Culture and Sustenance Festival: Meanings and Legacies of the Great War
The Culture and Sustenance Festival:
Meanings and Legacies of the Great War
Wednesday 19 November - 10am - 5pm
Keele University Sustainability Hub
A major festival focussing on culture and survival during the Great War and its continued relevance over the century is to be held at Keele University on Wednesday 19 November.
The Culture and Sustenance Festival: Meanings and Legacies of the Great War consists of four interlocking workshops involving creativity, research and community participation. The workshops are connected by the themes of sustaining and re-animating life during the war through drama, music and food.
Threaded through the day will be opportunities provided by B-Arts, a local company of artists and producers, to make and taste bread, including the kind of bread that was produced in the Great War to keep it off the ration. All the events explore relationships between the individual and the community, tackling themes of gender, working lives and memory. The Festival will contribute to the national, regional and local commemorations of World War One.
A series of workshops and presentations feature a Great War focus.
Admission to the day-time sessions and lunch are free.
The evening performance is £14 for adults and £7 for students.
Sustaining Daily Life: bread now and then
10.00am - 11.00am in the Sustainability Hub
B-Arts, a local company of artists and producers, will provide the opportunity for Festival participants to make bread and bake it in their mobile wood-fired oven. Their project ‘Bread in Common’ has shown that memories of everyday bread making, buying and eating can open up the history of a neighbourhood to its current inhabitants and link people to the ways in which daily life was sustained in the past.
Women, food and the challenges of sustainability in everyday life
11.00am - 12.30pm in the Sustainability Hub
In discussion with a diverse audience, including those currently concerned with the politics of food (from allotments to food banks), Karen Hunt and Sherilyn
MacGregor explore whether there are practical lessons to be drawn from how ordinary women responded to the food crisis during the Great War.
Lunch (Free) - 12.30pm - 1.30pm in the Sustainability Hub
B-Arts will make some examples of the different kinds of bread that were produced during the Great War so that it did not have to be rationed.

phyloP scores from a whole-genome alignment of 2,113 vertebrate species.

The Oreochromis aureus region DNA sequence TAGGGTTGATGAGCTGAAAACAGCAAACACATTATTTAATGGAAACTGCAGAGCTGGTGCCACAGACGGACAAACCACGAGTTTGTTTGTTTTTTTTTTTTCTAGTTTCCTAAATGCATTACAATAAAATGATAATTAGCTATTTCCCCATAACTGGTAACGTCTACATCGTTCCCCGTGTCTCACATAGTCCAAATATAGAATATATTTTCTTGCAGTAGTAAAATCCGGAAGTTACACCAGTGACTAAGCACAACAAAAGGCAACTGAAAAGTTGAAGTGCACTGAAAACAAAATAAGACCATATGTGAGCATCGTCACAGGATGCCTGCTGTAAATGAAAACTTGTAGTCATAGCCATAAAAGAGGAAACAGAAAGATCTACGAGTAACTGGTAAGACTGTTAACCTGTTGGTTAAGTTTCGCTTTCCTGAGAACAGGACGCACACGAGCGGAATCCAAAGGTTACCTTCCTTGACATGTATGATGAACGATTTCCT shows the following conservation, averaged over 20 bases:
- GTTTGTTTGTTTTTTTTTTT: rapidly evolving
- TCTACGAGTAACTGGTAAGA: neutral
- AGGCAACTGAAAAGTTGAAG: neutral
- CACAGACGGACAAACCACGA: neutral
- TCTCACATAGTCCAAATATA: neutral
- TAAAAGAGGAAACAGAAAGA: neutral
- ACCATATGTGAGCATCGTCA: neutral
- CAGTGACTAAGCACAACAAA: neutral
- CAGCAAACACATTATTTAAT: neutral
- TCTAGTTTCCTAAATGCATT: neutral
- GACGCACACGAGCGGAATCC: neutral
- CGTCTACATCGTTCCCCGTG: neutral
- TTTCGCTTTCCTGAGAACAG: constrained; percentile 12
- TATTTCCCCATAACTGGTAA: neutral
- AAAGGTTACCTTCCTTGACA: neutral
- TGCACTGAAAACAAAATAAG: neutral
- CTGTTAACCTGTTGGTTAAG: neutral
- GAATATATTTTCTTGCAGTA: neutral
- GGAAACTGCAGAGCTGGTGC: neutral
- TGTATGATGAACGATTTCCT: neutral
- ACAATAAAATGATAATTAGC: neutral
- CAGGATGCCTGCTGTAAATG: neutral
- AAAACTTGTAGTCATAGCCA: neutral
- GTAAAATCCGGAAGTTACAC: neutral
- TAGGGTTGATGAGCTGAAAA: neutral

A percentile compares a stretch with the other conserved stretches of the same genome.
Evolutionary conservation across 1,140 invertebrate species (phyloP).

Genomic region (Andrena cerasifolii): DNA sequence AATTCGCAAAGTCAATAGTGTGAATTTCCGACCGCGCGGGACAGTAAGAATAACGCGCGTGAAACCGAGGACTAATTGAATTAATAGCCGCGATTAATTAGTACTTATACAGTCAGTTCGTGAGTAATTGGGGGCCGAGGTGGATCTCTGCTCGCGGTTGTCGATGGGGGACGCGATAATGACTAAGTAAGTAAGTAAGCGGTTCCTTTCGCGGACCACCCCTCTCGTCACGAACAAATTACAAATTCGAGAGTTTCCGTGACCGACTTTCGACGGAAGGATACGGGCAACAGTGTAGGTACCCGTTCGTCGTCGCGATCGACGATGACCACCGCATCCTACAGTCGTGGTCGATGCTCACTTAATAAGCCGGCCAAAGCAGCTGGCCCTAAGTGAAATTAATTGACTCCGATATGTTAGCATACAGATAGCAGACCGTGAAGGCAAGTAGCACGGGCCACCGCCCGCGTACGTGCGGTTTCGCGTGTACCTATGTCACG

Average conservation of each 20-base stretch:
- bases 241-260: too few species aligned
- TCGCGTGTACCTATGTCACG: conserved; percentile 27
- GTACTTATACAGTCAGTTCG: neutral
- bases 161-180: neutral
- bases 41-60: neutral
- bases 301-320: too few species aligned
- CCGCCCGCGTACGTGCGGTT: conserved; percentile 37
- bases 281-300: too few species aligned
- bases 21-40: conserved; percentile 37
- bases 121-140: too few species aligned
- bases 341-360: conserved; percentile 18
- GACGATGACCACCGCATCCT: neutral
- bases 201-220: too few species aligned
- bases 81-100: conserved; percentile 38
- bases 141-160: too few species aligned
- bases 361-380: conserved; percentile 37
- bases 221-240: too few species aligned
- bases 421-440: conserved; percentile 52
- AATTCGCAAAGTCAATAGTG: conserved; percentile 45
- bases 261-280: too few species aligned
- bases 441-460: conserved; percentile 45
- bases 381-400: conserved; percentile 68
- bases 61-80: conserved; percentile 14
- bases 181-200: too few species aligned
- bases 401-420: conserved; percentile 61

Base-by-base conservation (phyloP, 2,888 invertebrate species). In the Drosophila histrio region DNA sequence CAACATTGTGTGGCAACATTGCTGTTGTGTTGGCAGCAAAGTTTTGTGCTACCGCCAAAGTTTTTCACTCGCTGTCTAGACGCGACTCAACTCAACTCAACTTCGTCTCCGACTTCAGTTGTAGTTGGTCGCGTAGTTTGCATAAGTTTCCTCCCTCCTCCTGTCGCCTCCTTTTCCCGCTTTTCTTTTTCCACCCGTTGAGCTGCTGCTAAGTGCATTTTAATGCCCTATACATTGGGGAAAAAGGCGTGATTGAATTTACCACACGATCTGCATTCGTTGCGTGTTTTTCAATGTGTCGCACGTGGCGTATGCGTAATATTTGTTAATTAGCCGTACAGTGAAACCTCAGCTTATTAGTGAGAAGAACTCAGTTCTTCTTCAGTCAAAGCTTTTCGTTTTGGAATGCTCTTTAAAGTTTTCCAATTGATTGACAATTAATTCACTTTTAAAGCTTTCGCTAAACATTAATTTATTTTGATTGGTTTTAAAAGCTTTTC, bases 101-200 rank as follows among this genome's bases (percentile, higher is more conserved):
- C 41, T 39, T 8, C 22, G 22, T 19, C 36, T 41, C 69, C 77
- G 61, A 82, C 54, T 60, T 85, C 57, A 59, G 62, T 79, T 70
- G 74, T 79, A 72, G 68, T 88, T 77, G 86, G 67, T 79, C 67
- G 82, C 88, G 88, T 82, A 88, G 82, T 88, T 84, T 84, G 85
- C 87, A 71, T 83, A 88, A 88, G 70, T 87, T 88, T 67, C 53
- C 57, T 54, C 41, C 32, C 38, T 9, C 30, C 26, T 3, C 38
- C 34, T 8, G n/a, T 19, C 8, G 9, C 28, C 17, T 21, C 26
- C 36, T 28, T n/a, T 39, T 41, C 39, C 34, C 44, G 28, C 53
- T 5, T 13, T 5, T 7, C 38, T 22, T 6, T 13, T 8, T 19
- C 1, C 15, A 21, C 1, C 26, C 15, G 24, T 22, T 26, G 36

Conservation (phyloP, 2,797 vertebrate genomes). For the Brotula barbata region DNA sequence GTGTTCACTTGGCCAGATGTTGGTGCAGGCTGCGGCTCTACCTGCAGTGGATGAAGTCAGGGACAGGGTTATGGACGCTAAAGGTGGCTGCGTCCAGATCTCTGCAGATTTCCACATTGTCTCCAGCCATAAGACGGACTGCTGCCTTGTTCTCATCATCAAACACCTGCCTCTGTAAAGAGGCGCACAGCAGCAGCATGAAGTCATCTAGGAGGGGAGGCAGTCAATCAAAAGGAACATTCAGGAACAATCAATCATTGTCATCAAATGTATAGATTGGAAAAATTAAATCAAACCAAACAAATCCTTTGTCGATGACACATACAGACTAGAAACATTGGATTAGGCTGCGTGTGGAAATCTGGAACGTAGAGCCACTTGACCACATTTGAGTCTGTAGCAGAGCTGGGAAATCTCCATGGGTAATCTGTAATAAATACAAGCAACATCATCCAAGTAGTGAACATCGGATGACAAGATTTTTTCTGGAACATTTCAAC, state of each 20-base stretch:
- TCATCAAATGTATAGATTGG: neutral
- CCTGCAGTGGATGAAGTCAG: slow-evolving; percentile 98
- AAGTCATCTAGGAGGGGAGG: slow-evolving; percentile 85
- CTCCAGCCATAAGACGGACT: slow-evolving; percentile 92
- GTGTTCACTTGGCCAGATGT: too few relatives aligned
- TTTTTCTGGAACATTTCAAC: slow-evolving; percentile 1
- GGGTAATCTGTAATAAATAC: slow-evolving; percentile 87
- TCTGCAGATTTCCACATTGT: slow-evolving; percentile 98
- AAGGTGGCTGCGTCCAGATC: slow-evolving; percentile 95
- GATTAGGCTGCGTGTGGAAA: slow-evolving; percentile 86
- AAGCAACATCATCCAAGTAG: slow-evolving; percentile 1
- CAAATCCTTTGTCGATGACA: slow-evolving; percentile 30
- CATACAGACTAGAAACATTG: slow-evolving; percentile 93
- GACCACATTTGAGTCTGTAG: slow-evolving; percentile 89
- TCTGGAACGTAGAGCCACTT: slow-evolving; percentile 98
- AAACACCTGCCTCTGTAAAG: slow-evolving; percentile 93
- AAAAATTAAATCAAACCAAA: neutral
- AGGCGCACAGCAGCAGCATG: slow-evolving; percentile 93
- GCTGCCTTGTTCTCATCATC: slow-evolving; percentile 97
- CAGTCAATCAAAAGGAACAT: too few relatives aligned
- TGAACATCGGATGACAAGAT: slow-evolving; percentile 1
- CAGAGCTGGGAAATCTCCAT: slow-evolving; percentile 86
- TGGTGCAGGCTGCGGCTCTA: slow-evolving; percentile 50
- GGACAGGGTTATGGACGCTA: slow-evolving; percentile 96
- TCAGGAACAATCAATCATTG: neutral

The Great War and the Railway Men of Staffordshire
1.30pm - 3.00pm in the Sustainability Hub
The workshop focuses on one of the best known musical documentaries: The Knotty, which addresses the effects of the Great War on the railway men from
Staffordshire. We explore how these scenes were developed by concentrating on train driver Harry Sharratt. Using archival and interview material, together with photographic images and film, members of the current ‘Ages and Stages Company’ will work with us to show how Harry’s war recollections and experiences were transformed artistically into intergenerationally resonant drama.
Tea break - 3.00pm - 3.30pm in the Sustainability Hub
There will be an opportunity to taste some of the different breads baked on site during the Festival. In true Great War style, you can try it without butter or even without margarine!
Music under Fire: Making Music during the Great War
3.30pm - 5.00pm in the Sustainability Hub
This performance workshop is part of an on-going research project on Concert Life in Europe during the Great War. Drawing on archival material in Paris and
London, it reanimates examples of concerts put on by the singer Jane Bathori, when she was given the chance to direct the Théâtre du Vieux-Colombier in
war-time Paris, ensuring that music continued to be heard in the city despite the bombardment. The workshop mixes performances and discussion with readings from private letters and press reviews.
The Badke Quartet: Music Under Fire: Paris & London (1914-1918)
19 November 2014 7.30pm: Keele University Chapel
The Badke Quartet joins forces with Simon Callaghan, Olivia Ray Mezzo Soprano, sound collective and conductor Tom Hammond in a fascinating event curated by Professor Barbara Kelly, of Keele University.The evening performance is £14 for adults and £7 for students.